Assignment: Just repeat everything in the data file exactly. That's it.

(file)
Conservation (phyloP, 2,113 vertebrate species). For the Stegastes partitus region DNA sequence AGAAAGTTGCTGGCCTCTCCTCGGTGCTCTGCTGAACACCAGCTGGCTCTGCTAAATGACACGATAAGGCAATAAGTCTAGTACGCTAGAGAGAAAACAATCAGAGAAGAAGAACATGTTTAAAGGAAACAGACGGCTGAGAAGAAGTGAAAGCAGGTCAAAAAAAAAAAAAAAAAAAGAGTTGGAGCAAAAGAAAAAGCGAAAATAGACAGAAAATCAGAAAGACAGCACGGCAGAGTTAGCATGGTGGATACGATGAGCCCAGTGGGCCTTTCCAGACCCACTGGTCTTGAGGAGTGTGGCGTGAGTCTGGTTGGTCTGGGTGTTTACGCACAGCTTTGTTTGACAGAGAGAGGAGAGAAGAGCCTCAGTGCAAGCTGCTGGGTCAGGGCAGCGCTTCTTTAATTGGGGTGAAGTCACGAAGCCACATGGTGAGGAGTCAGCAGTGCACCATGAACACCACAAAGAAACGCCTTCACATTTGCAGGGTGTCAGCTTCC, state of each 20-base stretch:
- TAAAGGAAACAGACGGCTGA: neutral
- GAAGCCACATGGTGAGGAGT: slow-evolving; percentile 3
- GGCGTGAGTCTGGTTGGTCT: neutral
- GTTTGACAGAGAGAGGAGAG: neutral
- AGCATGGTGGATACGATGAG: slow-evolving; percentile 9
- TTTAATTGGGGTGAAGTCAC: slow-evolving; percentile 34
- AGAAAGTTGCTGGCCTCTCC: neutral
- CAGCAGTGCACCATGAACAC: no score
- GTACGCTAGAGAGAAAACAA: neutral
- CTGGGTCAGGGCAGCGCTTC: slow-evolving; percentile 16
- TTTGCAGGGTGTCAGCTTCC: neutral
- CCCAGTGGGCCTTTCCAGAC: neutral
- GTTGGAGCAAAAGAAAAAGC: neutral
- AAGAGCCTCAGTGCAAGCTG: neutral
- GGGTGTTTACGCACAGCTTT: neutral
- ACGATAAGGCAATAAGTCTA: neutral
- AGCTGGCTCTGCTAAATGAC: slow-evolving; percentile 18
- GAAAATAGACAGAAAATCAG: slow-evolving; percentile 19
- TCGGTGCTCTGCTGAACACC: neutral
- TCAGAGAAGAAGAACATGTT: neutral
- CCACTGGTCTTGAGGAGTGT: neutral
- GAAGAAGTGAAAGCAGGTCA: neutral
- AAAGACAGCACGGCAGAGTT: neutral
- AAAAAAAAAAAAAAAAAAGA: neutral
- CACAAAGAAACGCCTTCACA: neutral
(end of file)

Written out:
Conservation (phyloP, 2,113 vertebrate species). For the Stegastes partitus region DNA sequence AGAAAGTTGCTGGCCTCTCCTCGGTGCTCTGCTGAACACCAGCTGGCTCTGCTAAATGACACGATAAGGCAATAAGTCTAGTACGCTAGAGAGAAAACAATCAGAGAAGAAGAACATGTTTAAAGGAAACAGACGGCTGAGAAGAAGTGAAAGCAGGTCAAAAAAAAAAAAAAAAAAAGAGTTGGAGCAAAAGAAAAAGCGAAAATAGACAGAAAATCAGAAAGACAGCACGGCAGAGTTAGCATGGTGGATACGATGAGCCCAGTGGGCCTTTCCAGACCCACTGGTCTTGAGGAGTGTGGCGTGAGTCTGGTTGGTCTGGGTGTTTACGCACAGCTTTGTTTGACAGAGAGAGGAGAGAAGAGCCTCAGTGCAAGCTGCTGGGTCAGGGCAGCGCTTCTTTAATTGGGGTGAAGTCACGAAGCCACATGGTGAGGAGTCAGCAGTGCACCATGAACACCACAAAGAAACGCCTTCACATTTGCAGGGTGTCAGCTTCC, state of each 20-base stretch:
- TAAAGGAAACAGACGGCTGA: neutral
- GAAGCCACATGGTGAGGAGT: slow-evolving; percentile 3
- GGCGTGAGTCTGGTTGGTCT: neutral
- GTTTGACAGAGAGAGGAGAG: neutral
- AGCATGGTGGATACGATGAG: slow-evolving; percentile 9
- TTTAATTGGGGTGAAGTCAC: slow-evolving; percentile 34
- AGAAAGTTGCTGGCCTCTCC: neutral
- CAGCAGTGCACCATGAACAC: no score
- GTACGCTAGAGAGAAAACAA: neutral
- CTGGGTCAGGGCAGCGCTTC: slow-evolving; percentile 16
- TTTGCAGGGTGTCAGCTTCC: neutral
- CCCAGTGGGCCTTTCCAGAC: neutral
- GTTGGAGCAAAAGAAAAAGC: neutral
- AAGAGCCTCAGTGCAAGCTG: neutral
- GGGTGTTTACGCACAGCTTT: neutral
- ACGATAAGGCAATAAGTCTA: neutral
- AGCTGGCTCTGCTAAATGAC: slow-evolving; percentile 18
- GAAAATAGACAGAAAATCAG: slow-evolving; percentile 19
- TCGGTGCTCTGCTGAACACC: neutral
- TCAGAGAAGAAGAACATGTT: neutral
- CCACTGGTCTTGAGGAGTGT: neutral
- GAAGAAGTGAAAGCAGGTCA: neutral
- AAAGACAGCACGGCAGAGTT: neutral
- AAAAAAAAAAAAAAAAAAGA: neutral
- CACAAAGAAACGCCTTCACA: neutral